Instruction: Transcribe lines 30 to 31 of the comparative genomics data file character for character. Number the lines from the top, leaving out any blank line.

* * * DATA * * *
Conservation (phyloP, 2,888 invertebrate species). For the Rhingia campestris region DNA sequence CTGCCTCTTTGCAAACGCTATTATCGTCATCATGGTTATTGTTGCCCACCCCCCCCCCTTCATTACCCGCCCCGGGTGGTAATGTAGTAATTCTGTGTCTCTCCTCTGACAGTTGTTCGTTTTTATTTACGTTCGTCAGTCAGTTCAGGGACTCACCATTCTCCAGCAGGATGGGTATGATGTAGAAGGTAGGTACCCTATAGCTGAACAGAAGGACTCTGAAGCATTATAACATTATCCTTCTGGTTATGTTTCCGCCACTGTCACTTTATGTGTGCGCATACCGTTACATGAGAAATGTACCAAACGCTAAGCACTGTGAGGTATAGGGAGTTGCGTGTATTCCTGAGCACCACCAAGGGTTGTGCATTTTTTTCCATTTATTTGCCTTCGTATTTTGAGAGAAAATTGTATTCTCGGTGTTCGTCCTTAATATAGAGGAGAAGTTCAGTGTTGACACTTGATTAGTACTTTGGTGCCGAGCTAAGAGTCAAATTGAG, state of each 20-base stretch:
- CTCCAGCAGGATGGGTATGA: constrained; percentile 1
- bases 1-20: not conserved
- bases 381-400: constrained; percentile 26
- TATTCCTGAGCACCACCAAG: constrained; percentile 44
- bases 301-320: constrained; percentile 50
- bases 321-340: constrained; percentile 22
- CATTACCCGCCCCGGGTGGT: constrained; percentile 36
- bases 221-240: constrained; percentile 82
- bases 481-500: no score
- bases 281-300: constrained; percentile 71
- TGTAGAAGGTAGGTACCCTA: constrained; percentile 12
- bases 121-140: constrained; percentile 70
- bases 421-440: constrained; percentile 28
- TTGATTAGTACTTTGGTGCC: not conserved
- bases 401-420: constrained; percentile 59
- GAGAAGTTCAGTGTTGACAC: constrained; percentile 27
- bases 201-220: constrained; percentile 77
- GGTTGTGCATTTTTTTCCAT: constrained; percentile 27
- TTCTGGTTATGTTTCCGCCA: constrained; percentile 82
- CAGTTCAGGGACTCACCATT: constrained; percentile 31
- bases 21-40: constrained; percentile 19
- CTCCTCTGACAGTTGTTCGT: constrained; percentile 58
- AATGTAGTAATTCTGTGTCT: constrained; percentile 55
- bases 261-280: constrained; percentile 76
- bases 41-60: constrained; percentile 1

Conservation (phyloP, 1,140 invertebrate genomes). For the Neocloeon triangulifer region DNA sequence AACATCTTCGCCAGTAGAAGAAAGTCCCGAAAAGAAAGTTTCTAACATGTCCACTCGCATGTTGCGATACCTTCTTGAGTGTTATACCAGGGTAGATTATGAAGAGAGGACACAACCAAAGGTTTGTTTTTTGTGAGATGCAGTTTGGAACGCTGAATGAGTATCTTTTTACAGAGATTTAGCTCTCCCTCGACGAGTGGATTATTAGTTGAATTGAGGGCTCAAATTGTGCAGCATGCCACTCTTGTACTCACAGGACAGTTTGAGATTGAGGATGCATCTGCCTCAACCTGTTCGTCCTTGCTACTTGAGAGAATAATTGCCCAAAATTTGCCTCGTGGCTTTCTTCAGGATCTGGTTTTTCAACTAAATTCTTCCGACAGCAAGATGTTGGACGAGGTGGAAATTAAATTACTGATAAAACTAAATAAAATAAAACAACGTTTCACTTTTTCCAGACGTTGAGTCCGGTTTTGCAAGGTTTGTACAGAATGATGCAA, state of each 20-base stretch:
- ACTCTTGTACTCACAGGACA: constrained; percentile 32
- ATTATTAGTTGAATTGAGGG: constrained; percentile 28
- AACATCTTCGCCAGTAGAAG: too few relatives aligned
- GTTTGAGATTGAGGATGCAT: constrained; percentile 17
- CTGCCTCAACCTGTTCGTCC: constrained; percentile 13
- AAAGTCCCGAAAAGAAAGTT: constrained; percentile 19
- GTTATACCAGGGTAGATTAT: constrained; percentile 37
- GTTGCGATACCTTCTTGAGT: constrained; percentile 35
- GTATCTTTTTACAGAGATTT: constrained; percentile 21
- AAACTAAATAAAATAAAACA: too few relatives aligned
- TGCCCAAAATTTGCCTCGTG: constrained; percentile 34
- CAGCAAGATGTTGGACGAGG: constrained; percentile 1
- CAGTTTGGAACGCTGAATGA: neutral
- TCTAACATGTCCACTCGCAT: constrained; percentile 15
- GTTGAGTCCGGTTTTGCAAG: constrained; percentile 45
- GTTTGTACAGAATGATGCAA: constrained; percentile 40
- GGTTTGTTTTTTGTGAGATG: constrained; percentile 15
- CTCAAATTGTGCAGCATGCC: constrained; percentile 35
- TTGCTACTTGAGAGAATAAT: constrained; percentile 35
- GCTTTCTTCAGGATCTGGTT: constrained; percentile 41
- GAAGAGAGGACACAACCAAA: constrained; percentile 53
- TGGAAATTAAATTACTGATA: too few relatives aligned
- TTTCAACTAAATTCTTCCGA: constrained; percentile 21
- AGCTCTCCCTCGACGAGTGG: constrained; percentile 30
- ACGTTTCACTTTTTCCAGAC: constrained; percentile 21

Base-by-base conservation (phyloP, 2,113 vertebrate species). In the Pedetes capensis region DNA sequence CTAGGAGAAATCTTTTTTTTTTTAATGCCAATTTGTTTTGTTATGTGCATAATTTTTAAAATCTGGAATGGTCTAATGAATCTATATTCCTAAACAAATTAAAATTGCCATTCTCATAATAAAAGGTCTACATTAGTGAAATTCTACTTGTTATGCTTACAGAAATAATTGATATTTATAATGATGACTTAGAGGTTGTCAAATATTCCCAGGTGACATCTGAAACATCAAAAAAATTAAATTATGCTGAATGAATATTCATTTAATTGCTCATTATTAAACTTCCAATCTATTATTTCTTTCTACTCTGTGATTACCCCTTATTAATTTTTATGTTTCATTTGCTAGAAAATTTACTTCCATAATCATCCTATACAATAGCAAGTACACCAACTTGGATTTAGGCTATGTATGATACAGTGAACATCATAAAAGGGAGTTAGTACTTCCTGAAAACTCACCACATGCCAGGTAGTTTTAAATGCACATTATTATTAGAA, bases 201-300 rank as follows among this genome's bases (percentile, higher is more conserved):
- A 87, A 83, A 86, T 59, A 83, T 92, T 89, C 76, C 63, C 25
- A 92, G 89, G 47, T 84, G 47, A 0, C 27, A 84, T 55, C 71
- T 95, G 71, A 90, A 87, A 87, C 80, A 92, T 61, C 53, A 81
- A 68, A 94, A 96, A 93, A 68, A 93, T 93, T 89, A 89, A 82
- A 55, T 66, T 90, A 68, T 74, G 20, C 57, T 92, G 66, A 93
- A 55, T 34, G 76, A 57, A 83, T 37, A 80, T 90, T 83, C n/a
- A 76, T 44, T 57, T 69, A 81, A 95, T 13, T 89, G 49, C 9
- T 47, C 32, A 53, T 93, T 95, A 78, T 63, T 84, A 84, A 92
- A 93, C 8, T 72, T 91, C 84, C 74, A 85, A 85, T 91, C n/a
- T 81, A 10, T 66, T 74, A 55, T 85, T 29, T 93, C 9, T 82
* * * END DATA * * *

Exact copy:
- AACATCTTCGCCAGTAGAAG: too few relatives aligned
- GTTTGAGATTGAGGATGCAT: constrained; percentile 17